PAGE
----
If you have taken offence from this then I apologise. Can we now stop point scoring and talk about the scientific issues?

kzb
2014-Nov-11, 01:17 PM
They are saying that it is a stellar population from a certain red-shift range I think.

I was thinking previously that any scattered larger stars would've gone pop or evolved long ago, leaving just the longer-lived small stars in this population. But now I see we are also looking back in time as well, so I'm not so sure.

If this stellar population is being actively re-populated up to the current time, why do we not see loads of inter-galactic bright stars in our locality? There are a few that have been detected, but not many.

M-stars remain difficult to detect at large distances to this day. So conceivably there could be plenty of those (Do people on here this is still allowed by observations? I am not so sure myself).

This makes me think that at least in the current epoch, and if this population actually exists, it must be an old population of small stars and stellar remnants. But the situation back in the past could've been different.

Jerry
2014-Nov-12, 02:13 AM
The OP is referring to a rocket that observed in the infrared, whereas Jerry's link is about X-rays.
- Sorry - A cut-paste error http://arxiv.org/abs/1411.1411

The paper says more of what it is not, than what it is; eliminating zodiac light and the upper atmosphere. The spectral signature is inconsistent with light from the 'first galaxy' population they were looking for.

kzb
2014-Nov-12, 12:56 PM
-
The paper says more of what it is not, than what it is; eliminating zodiac light and the upper atmosphere. The spectral signature is inconsistent with light from the 'first galaxy' population they were looking for.

Yes, this is relevant to Jeff Root's point about Pop III stars. They say that a model of Epoch of Reionisation galaxies (including Pop III stars) does not fit their data.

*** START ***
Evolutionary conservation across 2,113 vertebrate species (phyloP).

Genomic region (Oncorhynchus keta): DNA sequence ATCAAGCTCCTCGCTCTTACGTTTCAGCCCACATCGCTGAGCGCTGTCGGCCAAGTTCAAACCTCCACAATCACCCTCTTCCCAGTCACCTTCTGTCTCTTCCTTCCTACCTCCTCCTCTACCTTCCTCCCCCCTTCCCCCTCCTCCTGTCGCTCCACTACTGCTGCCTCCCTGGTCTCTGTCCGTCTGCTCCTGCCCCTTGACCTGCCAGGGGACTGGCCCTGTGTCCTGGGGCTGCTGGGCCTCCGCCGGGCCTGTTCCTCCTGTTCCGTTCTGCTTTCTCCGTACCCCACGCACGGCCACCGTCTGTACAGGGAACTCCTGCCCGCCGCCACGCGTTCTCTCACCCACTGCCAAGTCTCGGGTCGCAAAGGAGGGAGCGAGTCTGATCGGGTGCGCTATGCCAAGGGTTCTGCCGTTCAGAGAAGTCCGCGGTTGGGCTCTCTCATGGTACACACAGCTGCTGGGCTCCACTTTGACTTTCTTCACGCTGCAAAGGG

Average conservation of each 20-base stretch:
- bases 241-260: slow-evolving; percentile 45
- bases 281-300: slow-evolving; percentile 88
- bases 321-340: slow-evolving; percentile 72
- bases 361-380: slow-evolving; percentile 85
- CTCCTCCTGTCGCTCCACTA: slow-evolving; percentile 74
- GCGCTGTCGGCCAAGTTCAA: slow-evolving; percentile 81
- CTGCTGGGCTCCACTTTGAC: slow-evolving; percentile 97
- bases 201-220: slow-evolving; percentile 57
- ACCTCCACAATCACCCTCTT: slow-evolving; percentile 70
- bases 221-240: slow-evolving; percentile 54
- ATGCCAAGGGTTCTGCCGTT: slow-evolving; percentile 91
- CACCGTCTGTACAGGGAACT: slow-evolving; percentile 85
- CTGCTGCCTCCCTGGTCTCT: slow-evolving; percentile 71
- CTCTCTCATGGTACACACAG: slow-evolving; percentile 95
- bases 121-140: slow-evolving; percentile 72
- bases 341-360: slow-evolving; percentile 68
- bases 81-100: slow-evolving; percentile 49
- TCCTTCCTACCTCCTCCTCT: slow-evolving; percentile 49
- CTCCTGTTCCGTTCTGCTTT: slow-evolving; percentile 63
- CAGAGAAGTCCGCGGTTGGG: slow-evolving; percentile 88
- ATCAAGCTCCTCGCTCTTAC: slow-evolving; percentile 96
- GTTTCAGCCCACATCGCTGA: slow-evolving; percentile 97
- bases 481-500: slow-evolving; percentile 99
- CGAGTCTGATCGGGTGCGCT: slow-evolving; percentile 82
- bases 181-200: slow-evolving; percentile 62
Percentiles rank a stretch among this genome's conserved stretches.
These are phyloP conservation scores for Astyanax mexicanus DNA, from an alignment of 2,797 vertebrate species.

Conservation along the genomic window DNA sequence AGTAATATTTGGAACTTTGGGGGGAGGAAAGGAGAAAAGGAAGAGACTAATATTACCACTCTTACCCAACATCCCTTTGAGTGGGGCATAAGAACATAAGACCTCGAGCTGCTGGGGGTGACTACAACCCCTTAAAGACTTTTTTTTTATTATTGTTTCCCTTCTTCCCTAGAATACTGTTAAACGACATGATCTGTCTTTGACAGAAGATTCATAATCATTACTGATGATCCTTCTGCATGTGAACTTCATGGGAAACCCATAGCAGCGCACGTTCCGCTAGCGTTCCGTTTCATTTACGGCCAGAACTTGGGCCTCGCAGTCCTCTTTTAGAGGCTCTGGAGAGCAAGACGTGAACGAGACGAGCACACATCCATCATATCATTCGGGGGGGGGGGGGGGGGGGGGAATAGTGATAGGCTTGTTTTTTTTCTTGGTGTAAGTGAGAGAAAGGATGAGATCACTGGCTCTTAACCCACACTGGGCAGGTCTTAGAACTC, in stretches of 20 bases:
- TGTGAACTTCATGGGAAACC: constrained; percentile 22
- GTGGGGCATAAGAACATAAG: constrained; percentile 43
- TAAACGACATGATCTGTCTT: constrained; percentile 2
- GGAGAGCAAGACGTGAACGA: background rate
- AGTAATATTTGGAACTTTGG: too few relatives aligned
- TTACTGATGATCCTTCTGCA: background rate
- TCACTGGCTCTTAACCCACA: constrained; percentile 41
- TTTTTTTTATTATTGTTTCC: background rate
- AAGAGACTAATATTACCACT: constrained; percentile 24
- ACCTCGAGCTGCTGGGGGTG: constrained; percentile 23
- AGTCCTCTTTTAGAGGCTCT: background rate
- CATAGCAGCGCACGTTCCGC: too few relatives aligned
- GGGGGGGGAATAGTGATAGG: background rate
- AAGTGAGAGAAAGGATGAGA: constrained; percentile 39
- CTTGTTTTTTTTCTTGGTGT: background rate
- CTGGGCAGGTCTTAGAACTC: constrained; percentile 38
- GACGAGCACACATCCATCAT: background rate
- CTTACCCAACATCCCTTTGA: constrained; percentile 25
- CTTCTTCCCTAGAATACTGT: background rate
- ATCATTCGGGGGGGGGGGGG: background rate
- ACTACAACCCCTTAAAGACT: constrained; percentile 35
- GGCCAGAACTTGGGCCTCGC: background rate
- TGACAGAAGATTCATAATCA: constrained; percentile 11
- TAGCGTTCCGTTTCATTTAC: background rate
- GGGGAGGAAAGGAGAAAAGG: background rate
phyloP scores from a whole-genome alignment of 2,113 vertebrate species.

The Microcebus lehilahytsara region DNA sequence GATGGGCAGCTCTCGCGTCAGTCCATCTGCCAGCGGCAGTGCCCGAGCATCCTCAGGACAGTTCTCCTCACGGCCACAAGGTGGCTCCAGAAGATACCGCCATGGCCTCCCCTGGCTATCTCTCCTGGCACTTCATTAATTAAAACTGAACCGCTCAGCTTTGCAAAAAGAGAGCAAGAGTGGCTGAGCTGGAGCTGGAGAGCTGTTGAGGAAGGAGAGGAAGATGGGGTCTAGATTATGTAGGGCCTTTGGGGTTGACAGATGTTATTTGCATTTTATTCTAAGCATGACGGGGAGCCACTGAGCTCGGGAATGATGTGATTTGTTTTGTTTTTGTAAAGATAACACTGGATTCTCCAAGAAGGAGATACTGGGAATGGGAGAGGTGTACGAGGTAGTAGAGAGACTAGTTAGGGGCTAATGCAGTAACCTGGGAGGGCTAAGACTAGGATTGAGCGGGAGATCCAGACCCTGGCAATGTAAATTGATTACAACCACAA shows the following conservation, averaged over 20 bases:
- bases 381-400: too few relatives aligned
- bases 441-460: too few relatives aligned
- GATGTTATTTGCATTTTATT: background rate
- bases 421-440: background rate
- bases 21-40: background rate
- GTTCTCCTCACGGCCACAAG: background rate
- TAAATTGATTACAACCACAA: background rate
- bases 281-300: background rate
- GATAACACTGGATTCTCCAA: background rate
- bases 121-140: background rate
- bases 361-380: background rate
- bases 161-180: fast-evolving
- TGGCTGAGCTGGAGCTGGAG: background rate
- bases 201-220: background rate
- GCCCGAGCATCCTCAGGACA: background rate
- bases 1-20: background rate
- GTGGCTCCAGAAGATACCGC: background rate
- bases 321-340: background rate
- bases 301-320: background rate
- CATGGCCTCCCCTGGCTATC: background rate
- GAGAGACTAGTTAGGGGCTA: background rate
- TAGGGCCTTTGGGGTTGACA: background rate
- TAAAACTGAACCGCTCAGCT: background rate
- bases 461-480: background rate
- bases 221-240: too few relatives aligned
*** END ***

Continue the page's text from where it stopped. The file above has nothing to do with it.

They have looked at a variety of potential sources and interferences, and found that the best fit is inter galactic stars (at redshift 1-3 ?).

But what I want to know is, can this be confirmed or denied by observations in our locality? Surely this intergalactic population must still exist, so can it be detected directly in our neighbourhood of the universe?

William
2014-Nov-12, 03:40 PM
There are piles and piles of anomalies. I have been looking at the anomalies in question (as a group rather than individually) in detailed following a structural approach using standard analysis techniques (I have 20 years experience working as a senior technical specialist where I led or worked with teams that solved complex holistic problems) that are used to solve complex holistic logical problems. One of the standard techniques (to solve complex holistic problems) is to prepare a summary of the observations/anomalies, independent of the theory/theories/assumed mechanisms looking for logical connections and constrains and then use the observations to attempt to solve the puzzle using model/hypothesis options. It appears I am the first person to have done that exercise using the new observations, as I was surprised as to how extensive the paradoxes and anomalies are, the quality of the analysis concerning each sub paradox/anomaly (i.e. the sub anomaly analysis confirms the anomaly exists and provides a guide to constrain and guide the puzzle solution), and where the analysis is leading.

I am still working away however it appears there is a solution to the puzzle which makes sense as the last time the puzzle was addressed holistically was more than 50 years ago, at which time there was insufficient observational evidence to solve it. The new observational data is due to multi spectral observations from new satellites and the evolution of the analysis (there is a delay before paradoxes and anomalies are labeled as paradoxes and anomalies as the first step is to challenge the observations and/or to keep adapting the theory/mechanisms/or to add on new mechanisms (dark matter, dark energy, inflation, and so on) to keep the theory alive.

http://mnrasl.oxfordjournals.org/content/367/1/L11.full.pdf

Where are the sources of the near-infrared background?